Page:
A recent paper in Arthritis & Rheumatology opens up the possibility of a new research avenue to treat systemic sclerosis: dipeptidyl peptidase 4 (DPP4) inhibitors, a previously approved therapy for type 2 diabetes.1 Work in mouse models and on skin samples from systemic sclerosis patients suggests these drugs pose a promising area of future translational research.
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Explore This IssueNovember 2020
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TGF-β, DPP4 & Fibrosis in Systemic Sclerosis
Fibroblasts play a critical role in wound healing. When activated by local environmental conditions, the cells differentiate into myofibroblasts. These activated cells release profibrotic mediators, contract the tissue and provide the central source of extracellular matrix needed for wound repair.2
Alina Soare, MD, a rheumatologist in the Department of Medicine 3, Rheumatology and Immunology, University Hospital Erlangen, Germany, is first author of the recent paper on dipeptidyl peptidase 4 inhibitors. Dr. Soare points out that in normal wound healing, fibroblast activation stops as soon as the damage has been repaired. However, she notes, “in fibrotic diseases, tissue remodeling continues, with persistence of myofibroblasts in affected tissues.” For reasons that are not fully understood, fibroblasts sometimes maintain this activated state in an uncontrolled manner, causing excessive release of extracellular matrix and disrupting physiological tissue architecture.1,2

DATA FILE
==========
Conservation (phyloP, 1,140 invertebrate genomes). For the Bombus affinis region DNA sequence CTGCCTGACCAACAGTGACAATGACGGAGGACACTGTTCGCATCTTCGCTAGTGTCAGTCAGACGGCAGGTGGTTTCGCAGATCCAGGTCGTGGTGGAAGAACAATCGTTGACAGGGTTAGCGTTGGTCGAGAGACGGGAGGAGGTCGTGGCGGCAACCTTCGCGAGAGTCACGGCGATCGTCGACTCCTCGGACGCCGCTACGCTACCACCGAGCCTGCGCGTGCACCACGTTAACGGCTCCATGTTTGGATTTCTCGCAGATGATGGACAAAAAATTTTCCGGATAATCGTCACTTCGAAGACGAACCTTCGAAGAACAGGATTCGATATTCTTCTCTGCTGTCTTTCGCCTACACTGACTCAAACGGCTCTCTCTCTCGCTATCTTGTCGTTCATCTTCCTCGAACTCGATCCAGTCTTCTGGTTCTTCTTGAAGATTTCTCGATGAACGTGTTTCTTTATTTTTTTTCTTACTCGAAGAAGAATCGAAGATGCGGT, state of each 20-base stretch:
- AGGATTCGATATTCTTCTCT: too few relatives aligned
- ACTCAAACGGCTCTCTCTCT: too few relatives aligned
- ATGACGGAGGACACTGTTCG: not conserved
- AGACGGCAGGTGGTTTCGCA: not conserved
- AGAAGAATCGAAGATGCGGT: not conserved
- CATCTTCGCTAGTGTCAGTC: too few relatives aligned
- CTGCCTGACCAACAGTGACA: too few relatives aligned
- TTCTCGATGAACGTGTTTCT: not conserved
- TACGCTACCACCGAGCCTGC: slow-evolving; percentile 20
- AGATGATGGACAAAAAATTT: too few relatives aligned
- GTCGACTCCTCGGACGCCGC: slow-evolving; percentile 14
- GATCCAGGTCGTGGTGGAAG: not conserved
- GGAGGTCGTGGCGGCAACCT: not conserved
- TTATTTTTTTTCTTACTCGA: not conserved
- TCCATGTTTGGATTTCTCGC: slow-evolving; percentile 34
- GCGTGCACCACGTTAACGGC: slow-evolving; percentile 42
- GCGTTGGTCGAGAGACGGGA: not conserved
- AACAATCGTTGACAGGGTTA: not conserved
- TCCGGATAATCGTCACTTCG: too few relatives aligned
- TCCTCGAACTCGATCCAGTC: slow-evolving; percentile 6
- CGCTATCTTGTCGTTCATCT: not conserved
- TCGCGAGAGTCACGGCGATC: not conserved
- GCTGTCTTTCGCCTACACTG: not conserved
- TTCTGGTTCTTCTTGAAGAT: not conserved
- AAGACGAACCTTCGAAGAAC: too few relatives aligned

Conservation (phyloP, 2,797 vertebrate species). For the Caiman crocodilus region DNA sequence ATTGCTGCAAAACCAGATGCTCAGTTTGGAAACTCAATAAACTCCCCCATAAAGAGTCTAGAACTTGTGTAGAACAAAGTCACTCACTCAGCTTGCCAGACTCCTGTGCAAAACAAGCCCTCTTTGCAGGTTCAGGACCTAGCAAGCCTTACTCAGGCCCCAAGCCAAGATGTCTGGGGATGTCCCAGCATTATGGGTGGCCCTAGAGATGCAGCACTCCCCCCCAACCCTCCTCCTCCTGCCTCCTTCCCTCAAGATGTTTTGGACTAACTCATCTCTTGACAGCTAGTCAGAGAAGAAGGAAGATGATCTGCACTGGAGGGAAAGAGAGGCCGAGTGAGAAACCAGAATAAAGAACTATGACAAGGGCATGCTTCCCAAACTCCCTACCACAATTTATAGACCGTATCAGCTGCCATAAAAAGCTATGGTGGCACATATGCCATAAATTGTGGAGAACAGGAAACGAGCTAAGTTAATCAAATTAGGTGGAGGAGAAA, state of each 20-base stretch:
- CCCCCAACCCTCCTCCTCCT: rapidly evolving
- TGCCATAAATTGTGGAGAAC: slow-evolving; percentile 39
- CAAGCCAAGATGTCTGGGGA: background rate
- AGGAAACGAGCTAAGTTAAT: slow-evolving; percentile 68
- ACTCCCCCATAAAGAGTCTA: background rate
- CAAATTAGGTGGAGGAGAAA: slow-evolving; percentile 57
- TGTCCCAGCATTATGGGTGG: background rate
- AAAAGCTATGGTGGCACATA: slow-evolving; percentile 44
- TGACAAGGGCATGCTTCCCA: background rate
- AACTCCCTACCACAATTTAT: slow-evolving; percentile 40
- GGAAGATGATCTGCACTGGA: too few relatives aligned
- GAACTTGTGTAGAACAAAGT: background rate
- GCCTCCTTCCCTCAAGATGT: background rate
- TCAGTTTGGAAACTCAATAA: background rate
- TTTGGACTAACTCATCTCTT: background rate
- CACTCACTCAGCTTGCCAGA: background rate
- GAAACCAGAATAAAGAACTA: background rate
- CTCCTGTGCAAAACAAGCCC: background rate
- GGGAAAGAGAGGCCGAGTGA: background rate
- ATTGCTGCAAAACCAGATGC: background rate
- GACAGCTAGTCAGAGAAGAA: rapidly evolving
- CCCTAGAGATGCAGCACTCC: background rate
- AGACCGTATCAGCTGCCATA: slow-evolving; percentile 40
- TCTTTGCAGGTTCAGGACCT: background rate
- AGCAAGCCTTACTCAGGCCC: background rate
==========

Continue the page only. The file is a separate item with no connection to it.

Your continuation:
This fibrotic tissue remodeling plays a pathophysiological role in many diseases, including atherosclerosis, liver cirrhosis, renal fibrosis and many cancers.2 It is also one of the key characteristics of systemic sclerosis, where chronic activation of fibroblasts leads to the severe disability and morbidity associated with the condition.1
Broad evidence from different fibrotic diseases has demonstrated that persistent activation of transforming growth factor β (TGF-β) plays a key role in this process of fibrosis, promoting the activation of fibroblasts and their differentiation into their fibrotic myofibroblast state.1,3 Dr. Soare notes, “TGF-β plays a crucial role in systemic sclerosis-related fibrosis, as it stimulates the synthesis of extracellular matrix protein, decreases the release of collagen-degrading metalloproteinase and stimulates the production of protease inhibitors, which prevent the breakdown of extracellular matrix.”
The protein dipeptidyl peptidase 4 is a serine protease that can modulate intracellular signaling. Among other properties, it is thought to play a role in immune regulation.1 Previous work has demonstrated that fibroblasts that express DPP4 constitute a distinct fibroblast subset, a group that seems to play a critical role in fibrosis and wound repair.4 This and other factors led the team to explore the role of DPP4 in fibrosis in the context of systemic sclerosis.